This is the first part of a long-term project called ‘Human Negotiations’, currently being photographed in three Asian countries. As an outsider, I am interested in getting a glimpse into the lives of young women who, by their own will, have chosen prostitution as a means of living. While the path that leads them to prostitution may differ, they all do share some common ground.
One admits that it is easier to make some “quick” money than it is to work in a factory. Others say it is “cool to be able to hang out in the bars and see men that I’d never meet if I stayed at home.” Another said, “I will always come back here… even though I am supported by a foreign boyfriend, most people around me understand where I am from. It is a community.” About 70 percent of Thai women have worked in prostitution.
* None of the girls photographed has been forced into the profession, nor do any of them work in an illegal environment.
Love Has No Law
Being a photographer is a choice, a strength, and a nourishment. When I photograph, I express my feelings with passion and freedom; my heart is open to any experiences. I like thinking of photography as a spiritual path to accept the pains and the bitterness of life, a frame for a better understanding of time. It is also the promise of an infinite joy to exchange emotions with the viewer and to simply share my passion. My photographs explore the traces of humanity and the nuances of light, to extract the magical presence of beauty.
I always begin a body of work by intuition, following my sensations. I look and measure the meanings of reality and, like in a daydream, shift into a personal and poetic world. Then I search for powerful details like reflections, eyes, windows, horizons. I work mostly in black and white with a traditional camera, because it is important for me to be involved in every part of the process of creating a photograph. I often use external filters or masks that I place between me and what I see, which are a protection and a confrontation at the same time.
I am currently working on how to photograph the diversity of attraction and one’s identity. With “Love has no law”, I question what makes us human, behind the layers of interpretations and perceptions. My profound passion for theatre explains why I choose mannequins: they can be directed like actors on a stage; they are the representation of severity and seduction, of humanity and dehumanisation. These portraits tell the story of freedom, respect and love.
« We don’t see things as they are.
We see things as we are »
The Day I Started Collecting Doors Was When I Lost My Feet
My land – the place where I live – is widely known as a summer-time leisure paradise, but it also has one of the biggest transgender community in Europe. I’ve focused my attention on them, following an emotional sequence comprising of portraits and details of the country. I lost myself between their lives and these streets.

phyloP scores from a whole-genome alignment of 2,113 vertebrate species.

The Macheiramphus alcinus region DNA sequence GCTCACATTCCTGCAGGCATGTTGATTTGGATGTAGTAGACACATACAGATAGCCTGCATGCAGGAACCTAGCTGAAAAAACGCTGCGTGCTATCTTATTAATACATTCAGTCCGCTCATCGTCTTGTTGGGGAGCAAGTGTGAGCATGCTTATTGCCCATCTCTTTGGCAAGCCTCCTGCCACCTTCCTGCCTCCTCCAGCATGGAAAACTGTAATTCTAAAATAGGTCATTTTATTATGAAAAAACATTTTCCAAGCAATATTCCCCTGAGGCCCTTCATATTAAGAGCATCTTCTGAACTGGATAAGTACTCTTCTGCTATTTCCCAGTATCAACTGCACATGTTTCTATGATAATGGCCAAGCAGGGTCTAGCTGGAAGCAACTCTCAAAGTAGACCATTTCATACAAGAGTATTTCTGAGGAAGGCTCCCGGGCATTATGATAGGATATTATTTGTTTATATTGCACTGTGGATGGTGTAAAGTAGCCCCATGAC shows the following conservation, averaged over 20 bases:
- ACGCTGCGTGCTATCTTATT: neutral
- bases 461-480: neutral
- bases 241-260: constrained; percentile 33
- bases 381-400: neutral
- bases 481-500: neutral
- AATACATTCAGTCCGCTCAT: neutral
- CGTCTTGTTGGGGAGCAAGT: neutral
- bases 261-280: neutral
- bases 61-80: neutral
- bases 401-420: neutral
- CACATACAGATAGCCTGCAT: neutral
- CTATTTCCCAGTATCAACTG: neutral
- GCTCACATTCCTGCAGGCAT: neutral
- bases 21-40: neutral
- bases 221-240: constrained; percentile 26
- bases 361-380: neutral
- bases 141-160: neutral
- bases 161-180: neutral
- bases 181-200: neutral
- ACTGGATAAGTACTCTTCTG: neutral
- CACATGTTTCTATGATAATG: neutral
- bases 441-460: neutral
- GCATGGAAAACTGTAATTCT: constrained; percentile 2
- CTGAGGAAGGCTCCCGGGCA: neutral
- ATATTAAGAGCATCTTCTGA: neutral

I try to transcend standard photographic labels – in my pictures, there is something private and intimate which everyone can relate to their own background. However, there are always familiar and destabalising elements at the same time. On one side, there are spaces, places and deserted buildings as if from a ghost town or from a movie set. On the hand, there are faces, looks and human presence. It’s the vision of a pair of binoculars – it lets the viewers make their own personal sequences without a fixed shape, based on their own life experiences.
I like to speak with the people I take pictures of, talking to them about their thoughts and about the place they live in. Even if it is only for a short time, I have shared with them. Taking pictures is really the last step, albeit the most important one.
I’m not a front line photographer. I try to follow the traditions of Dorothea Lange, Walker Evans or Paul Strand, through American New Topographers (Rochester 1975), to today’s Alec Soth, Richard Renaldi or Mark Power. I have a great interest in people and lands, and the connections between them. My photography is more introspective, and I try to delete the space between the environment around me and myself.
Mui and Pha
Mui, a Buddhist, has been living homeless for the last five years on the streets of Hanoi, Vietnam, with her five-year-old son, Pha. Although Mui has embraced her current living conditions, they have had to fend for themselves mostly because both of her previous husbands are no longer around, and in Vietnam, a woman’s livelihood often depends on her husband. The boy’s father died of a heroin overdose around the time he was born, and Mui’s second husband was recently put in a mental institution. They sleep on straw mats on the ground, and scavenge through garbage for their food. Even though they face many challenges daily, they are able to find happiness in their simple affection for each other.
During my time with Mui and Pha, I was touched by the connection between them and the intimacy of care that held their lives together. I wanted my images to reflect this intimacy, and mirror my own internalised reaction to their relationship. All too often the modern connotations of poverty and homelessness is that of desperation and lacking. However, with Mui and Pha, they relationship redefines this model of thought and shows that people with few possessions can find joy in the simple aspects of their lives.